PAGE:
Contentious credit

World Bank giving loan for anti-tribal forest project, say Andhra activists

 
Last Updated: Saturday 04 July 2015

 Tribal community members at t (Credit: Richard Mahapatra / CSE)the World Bank has cleared us $108.2 million credit for Andhra Pradesh's community forest management programme. The move has created an uproar in the state with non-governmental organisations (ngos) alleging that negotiations for the loan have not been transparent. In fact they have slammed the state government's move to rename its joint forest management (jfm) programme as the community forest programme, dubbing it as a mere cosmetic change to attract funds from aid agencies.

Though Andhra Pradesh has pursued this tranche for close to two years, ngos and local community members see the project as a tool for the state forest department to grab tribal lands under the guise of forest protection. They allege that promises made to the communities, like revenue sharing in the first phase of the programme during 1994-2000, have not been fulfilled.

The long-awaited credit was cleared after the completion of the first phase of the state's forestry programme, which was also supported by the World Bank. "Both the state government and the communities have been champions of change," says Constance Bernard, World Bank sector director for rural development.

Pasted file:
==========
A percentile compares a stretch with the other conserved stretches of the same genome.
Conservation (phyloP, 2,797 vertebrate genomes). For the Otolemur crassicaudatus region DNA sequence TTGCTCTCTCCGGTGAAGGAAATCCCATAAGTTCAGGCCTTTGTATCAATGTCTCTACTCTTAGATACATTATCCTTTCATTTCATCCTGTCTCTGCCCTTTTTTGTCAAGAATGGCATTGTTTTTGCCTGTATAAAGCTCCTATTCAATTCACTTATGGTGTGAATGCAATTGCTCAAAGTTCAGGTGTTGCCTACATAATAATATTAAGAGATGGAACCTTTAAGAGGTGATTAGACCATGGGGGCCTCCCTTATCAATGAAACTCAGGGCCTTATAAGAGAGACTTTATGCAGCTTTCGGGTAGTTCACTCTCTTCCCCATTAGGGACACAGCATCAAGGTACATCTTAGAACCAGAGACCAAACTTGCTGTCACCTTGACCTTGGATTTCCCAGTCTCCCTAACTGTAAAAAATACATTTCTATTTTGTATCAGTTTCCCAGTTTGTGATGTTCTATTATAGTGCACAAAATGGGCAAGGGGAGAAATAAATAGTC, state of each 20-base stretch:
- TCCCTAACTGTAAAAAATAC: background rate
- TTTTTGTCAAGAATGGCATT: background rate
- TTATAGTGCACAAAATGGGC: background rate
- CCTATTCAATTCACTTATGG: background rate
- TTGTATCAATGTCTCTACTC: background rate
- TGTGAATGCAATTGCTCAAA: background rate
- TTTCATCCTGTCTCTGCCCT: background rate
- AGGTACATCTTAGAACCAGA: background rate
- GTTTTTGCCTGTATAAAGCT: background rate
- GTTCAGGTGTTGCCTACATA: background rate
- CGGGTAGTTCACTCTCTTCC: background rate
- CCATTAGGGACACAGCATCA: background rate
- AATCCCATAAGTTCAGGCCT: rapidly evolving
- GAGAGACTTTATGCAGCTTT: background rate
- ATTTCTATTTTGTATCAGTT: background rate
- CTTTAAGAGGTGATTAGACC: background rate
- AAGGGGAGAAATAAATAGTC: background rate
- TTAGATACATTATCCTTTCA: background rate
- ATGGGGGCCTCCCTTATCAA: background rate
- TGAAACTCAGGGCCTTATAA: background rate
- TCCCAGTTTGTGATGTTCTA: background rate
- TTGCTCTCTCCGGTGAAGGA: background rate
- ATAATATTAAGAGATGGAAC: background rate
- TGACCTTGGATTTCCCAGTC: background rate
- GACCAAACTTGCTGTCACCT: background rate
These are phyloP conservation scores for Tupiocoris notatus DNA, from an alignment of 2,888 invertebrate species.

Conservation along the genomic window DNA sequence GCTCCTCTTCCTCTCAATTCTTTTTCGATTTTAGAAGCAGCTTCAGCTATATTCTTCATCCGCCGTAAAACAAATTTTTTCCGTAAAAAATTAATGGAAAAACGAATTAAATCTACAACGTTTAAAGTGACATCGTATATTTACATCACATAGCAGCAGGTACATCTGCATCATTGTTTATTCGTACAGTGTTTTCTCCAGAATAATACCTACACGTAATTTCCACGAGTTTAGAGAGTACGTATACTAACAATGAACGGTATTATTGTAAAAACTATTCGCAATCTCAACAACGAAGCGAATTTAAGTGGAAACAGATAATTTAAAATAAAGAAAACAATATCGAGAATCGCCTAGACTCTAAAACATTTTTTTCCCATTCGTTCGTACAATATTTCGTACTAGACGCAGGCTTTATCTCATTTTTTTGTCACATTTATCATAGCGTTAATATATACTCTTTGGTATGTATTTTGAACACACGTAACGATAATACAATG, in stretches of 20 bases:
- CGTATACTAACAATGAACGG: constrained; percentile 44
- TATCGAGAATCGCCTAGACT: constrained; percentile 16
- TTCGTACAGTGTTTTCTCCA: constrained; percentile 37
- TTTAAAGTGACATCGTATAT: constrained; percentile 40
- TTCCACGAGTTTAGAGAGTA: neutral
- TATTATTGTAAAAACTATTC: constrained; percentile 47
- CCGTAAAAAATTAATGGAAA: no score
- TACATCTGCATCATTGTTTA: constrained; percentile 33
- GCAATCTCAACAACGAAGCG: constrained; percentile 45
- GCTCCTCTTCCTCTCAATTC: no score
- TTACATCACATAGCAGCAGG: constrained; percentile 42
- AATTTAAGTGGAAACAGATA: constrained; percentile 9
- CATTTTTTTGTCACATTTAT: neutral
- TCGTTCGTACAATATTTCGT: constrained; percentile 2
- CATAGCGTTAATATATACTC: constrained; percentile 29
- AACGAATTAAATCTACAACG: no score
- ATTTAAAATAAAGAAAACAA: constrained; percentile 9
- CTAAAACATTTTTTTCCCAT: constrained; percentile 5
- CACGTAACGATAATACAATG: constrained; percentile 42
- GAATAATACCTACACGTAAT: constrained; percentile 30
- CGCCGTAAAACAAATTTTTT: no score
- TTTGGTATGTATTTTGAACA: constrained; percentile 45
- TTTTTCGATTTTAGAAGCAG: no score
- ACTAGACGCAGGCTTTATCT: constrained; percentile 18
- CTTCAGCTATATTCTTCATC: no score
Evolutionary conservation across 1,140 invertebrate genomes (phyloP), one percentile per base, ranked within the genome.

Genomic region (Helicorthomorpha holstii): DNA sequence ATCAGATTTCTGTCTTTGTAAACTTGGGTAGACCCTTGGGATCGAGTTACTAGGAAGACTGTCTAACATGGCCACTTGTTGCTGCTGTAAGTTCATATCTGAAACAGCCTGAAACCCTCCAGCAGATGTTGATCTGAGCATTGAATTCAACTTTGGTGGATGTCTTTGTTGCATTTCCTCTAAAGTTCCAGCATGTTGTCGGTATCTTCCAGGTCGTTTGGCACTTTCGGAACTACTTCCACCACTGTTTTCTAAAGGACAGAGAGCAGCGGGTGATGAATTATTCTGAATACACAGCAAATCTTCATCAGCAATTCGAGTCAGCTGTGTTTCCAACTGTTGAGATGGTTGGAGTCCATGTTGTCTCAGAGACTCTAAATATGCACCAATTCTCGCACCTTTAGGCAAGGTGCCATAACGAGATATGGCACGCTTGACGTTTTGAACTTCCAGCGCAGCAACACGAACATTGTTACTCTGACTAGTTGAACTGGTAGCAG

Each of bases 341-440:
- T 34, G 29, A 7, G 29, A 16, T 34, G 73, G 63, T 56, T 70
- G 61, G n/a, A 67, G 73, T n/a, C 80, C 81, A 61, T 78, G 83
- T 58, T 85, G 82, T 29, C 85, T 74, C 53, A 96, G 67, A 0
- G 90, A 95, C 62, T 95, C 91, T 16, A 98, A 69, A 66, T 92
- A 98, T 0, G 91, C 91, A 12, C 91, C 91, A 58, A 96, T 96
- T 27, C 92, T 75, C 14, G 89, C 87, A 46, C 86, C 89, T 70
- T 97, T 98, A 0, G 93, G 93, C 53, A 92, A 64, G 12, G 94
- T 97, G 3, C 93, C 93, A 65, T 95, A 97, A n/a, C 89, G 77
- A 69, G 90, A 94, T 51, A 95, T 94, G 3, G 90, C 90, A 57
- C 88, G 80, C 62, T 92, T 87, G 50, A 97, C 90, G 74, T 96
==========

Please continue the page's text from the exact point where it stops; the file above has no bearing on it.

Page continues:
The renaming exercise appears to have been undertaken to give the programme a more people-oriented image. To be implemented in the state's 14 poorest districts, the project will cover 3.86 million hectares (ha) of forestland to be regenerated and managed.

Though officials claim that the second phase of the project will correct the mistakes made during the first phase, ngos are not convinced. "The first phase had actually seen the tribal population being coerced into vacating forestland on which they had been exercising traditional rights," claims Ravi Pragada, secretary of Hyderabad-based ngo Samatha, working in the field of forestry management.

While forest department officials claim that the land was voluntarily surrendered by the local people, tribals are now demanding that they be handed back the vacated tracts. Over 15000 ha of land was taken over as part of the jfm programme in the first phase.

In a letter to the country director of the bank in February 2002, a group of ngos cautioned the bank about this matter. In response, the bank sent a consultant to speak to the activists. "But the most contentious issue of tribal lands being vacated for the project was not addressed. The bank never informed us before finalising the project with the forest department," says Sowmitri of Andhra Pradesh's ngo Committee of Community Forest Management, a federation of ngos dealing with forestry issues.

Interestingly the World Bank admits that 28 per cent of the population in the project areas will be affected by it and has even prepared resettlement plans for them. "What does this imply? Isn't this a give-away?" asks Pragada. However, the state's principal chief conservator of forest, S K Das, says that there has been no forceful eviction of tribal population. "They voluntarily vacated lands legally belonging to the forest department," says Das. He adds, "In the second phase more power has been given to the community and the forest department will only be a facilitator."

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